Roger Wu, Co-founder of Cooperatize

“Take as much risk as you can. You will only get more risk averse as you get older.”

Pawel Cebula, Co-founder and COO of Medigo

“Regardless of your major and career path, develop technical and programming skills. All industries are going digital and moving online. Having technical expertise will give you strong advantage over other graduates and job seekers and you can expect a significant boost in your starting salary. These skills will make you more independent and enable you to be more efficient in your daily work.”

Louise Hendon, Co-founder of Paleo Living Magazine

“Networking isn’t about meeting business associates, it’s about making friends and real connections with people you actually like.”

Travis Truett, Co-founder and CEO of Ambition

“Be intentional about using your twenties for personal and professional development. Go into every job with a plan as to how you will acquire the skills necessary for your dream career. Remember that you are the average of your five closest friends, surround yourself with people who will push you up not pull you down.”

Ondrej Krehel, Founder and CTO of Lifars

“At the end, do not forget: you are driving your destiny, no one else. Choices you make have consequences that may not be visible now. Future success, however, is a collection of small steps while climbing to a Mount Everest of success – discipline of finishing of every step. Can you take next step every day?”

Michael E. Sander, Founder of Docket Alarm

“There is nothing wrong with taking a traditional job out of ‎undergrad. Take the opportunity to learn everything you can about the industry you are in, and spot all of the inefficiencies and ridiculous things that are going on in your company. It’s likely that many other companies experience the same issues, and if so, you may have just stumbled upon your first viable product. Also, learn how to code.”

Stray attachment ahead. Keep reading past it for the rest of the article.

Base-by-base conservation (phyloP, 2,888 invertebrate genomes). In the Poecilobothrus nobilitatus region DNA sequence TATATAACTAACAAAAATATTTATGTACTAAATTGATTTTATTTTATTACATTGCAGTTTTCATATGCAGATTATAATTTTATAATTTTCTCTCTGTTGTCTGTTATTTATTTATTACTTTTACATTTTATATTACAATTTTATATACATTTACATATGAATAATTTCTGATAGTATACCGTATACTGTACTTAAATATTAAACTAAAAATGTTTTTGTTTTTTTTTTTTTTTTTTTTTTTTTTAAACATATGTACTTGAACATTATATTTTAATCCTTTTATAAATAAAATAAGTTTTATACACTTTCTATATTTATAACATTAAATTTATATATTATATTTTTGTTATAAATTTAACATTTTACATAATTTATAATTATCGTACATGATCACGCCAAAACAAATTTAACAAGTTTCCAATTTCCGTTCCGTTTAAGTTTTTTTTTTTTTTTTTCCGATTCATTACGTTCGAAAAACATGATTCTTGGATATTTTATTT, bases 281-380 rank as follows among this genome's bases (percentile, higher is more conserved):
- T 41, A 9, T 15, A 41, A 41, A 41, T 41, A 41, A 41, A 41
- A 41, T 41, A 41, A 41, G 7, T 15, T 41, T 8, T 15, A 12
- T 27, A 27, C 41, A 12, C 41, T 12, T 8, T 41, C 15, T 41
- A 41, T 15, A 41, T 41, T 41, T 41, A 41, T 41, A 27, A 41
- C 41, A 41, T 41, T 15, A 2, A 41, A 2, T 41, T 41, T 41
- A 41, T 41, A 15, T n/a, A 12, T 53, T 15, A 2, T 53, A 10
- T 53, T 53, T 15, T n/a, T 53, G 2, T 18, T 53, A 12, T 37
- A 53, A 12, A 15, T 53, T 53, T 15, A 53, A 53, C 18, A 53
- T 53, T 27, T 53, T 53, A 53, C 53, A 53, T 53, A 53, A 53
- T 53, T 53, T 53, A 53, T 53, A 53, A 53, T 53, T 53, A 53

Brian Sierakowski, Co-founder and CEO of TeamPassword

It’s reasonable to not have everything figured out. It’s easy to be concerned that you’re not going in the right direction, but, if you accept that is okay to not know your exact destination, you can relax and get some really cool experience along the way.

Jeffery, Xun Liu, Founder of Panjury 

“Don’t belief the myth that if you want to make a lot of money you have to be an entrepreneur. The most important thing is to find a place that allows you to develop your passions and become great at them – whether this is by starting your own company or working in someone else’s.”

Randhir Hebbar, Co-founder of Convergytics

“Identify interest areas / clubs upfront and take the leadership role in them. Trying to lead peer-groups and succeeding is not only fulfilling and fun, but can also be a great experience for what you will need to do later on in Corporate Life.”

Oren Bass, Co-founder of Pave

“Surround yourself with trusted advisors — whether it’s family, friends, colleagues or mentors — and work with purpose.”